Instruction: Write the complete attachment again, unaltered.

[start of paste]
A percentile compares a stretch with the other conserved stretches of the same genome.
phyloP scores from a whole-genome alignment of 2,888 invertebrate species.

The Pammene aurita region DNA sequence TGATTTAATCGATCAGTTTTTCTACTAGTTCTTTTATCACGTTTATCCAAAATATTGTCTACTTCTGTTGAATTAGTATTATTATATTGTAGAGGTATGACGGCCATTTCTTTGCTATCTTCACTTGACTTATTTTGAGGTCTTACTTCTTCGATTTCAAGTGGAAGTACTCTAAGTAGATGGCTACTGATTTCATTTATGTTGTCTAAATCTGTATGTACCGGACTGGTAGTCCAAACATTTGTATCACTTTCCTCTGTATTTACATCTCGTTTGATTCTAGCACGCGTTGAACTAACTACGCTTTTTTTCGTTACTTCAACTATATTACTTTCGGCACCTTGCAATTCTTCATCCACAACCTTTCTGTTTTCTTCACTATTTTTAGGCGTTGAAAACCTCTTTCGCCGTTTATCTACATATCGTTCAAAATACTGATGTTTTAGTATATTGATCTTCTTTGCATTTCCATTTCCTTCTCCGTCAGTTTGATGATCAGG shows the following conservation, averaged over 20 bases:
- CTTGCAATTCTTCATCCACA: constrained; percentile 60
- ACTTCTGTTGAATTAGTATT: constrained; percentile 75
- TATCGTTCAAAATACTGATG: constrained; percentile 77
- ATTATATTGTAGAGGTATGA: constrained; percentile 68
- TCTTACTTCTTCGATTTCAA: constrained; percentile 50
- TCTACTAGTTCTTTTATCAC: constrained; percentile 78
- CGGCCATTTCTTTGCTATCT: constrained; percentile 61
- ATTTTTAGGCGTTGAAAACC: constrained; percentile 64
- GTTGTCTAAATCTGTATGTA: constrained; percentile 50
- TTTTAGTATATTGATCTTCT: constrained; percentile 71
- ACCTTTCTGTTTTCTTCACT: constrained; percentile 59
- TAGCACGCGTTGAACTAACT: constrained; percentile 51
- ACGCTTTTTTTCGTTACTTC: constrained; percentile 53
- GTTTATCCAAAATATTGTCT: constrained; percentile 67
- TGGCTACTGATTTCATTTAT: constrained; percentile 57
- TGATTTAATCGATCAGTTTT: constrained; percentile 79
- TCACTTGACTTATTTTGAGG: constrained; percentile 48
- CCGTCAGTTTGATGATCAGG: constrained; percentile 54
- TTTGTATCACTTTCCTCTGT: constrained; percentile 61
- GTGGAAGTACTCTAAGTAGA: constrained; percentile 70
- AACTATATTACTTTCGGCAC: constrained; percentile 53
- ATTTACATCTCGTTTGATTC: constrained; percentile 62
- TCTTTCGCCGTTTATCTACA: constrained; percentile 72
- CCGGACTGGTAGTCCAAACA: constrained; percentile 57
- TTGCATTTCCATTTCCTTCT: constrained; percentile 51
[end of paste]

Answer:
A percentile compares a stretch with the other conserved stretches of the same genome.
phyloP scores from a whole-genome alignment of 2,888 invertebrate species.

The Pammene aurita region DNA sequence TGATTTAATCGATCAGTTTTTCTACTAGTTCTTTTATCACGTTTATCCAAAATATTGTCTACTTCTGTTGAATTAGTATTATTATATTGTAGAGGTATGACGGCCATTTCTTTGCTATCTTCACTTGACTTATTTTGAGGTCTTACTTCTTCGATTTCAAGTGGAAGTACTCTAAGTAGATGGCTACTGATTTCATTTATGTTGTCTAAATCTGTATGTACCGGACTGGTAGTCCAAACATTTGTATCACTTTCCTCTGTATTTACATCTCGTTTGATTCTAGCACGCGTTGAACTAACTACGCTTTTTTTCGTTACTTCAACTATATTACTTTCGGCACCTTGCAATTCTTCATCCACAACCTTTCTGTTTTCTTCACTATTTTTAGGCGTTGAAAACCTCTTTCGCCGTTTATCTACATATCGTTCAAAATACTGATGTTTTAGTATATTGATCTTCTTTGCATTTCCATTTCCTTCTCCGTCAGTTTGATGATCAGG shows the following conservation, averaged over 20 bases:
- CTTGCAATTCTTCATCCACA: constrained; percentile 60
- ACTTCTGTTGAATTAGTATT: constrained; percentile 75
- TATCGTTCAAAATACTGATG: constrained; percentile 77
- ATTATATTGTAGAGGTATGA: constrained; percentile 68
- TCTTACTTCTTCGATTTCAA: constrained; percentile 50
- TCTACTAGTTCTTTTATCAC: constrained; percentile 78
- CGGCCATTTCTTTGCTATCT: constrained; percentile 61
- ATTTTTAGGCGTTGAAAACC: constrained; percentile 64
- GTTGTCTAAATCTGTATGTA: constrained; percentile 50
- TTTTAGTATATTGATCTTCT: constrained; percentile 71
- ACCTTTCTGTTTTCTTCACT: constrained; percentile 59
- TAGCACGCGTTGAACTAACT: constrained; percentile 51
- ACGCTTTTTTTCGTTACTTC: constrained; percentile 53
- GTTTATCCAAAATATTGTCT: constrained; percentile 67
- TGGCTACTGATTTCATTTAT: constrained; percentile 57
- TGATTTAATCGATCAGTTTT: constrained; percentile 79
- TCACTTGACTTATTTTGAGG: constrained; percentile 48
- CCGTCAGTTTGATGATCAGG: constrained; percentile 54
- TTTGTATCACTTTCCTCTGT: constrained; percentile 61
- GTGGAAGTACTCTAAGTAGA: constrained; percentile 70
- AACTATATTACTTTCGGCAC: constrained; percentile 53
- ATTTACATCTCGTTTGATTC: constrained; percentile 62
- TCTTTCGCCGTTTATCTACA: constrained; percentile 72
- CCGGACTGGTAGTCCAAACA: constrained; percentile 57
- TTGCATTTCCATTTCCTTCT: constrained; percentile 51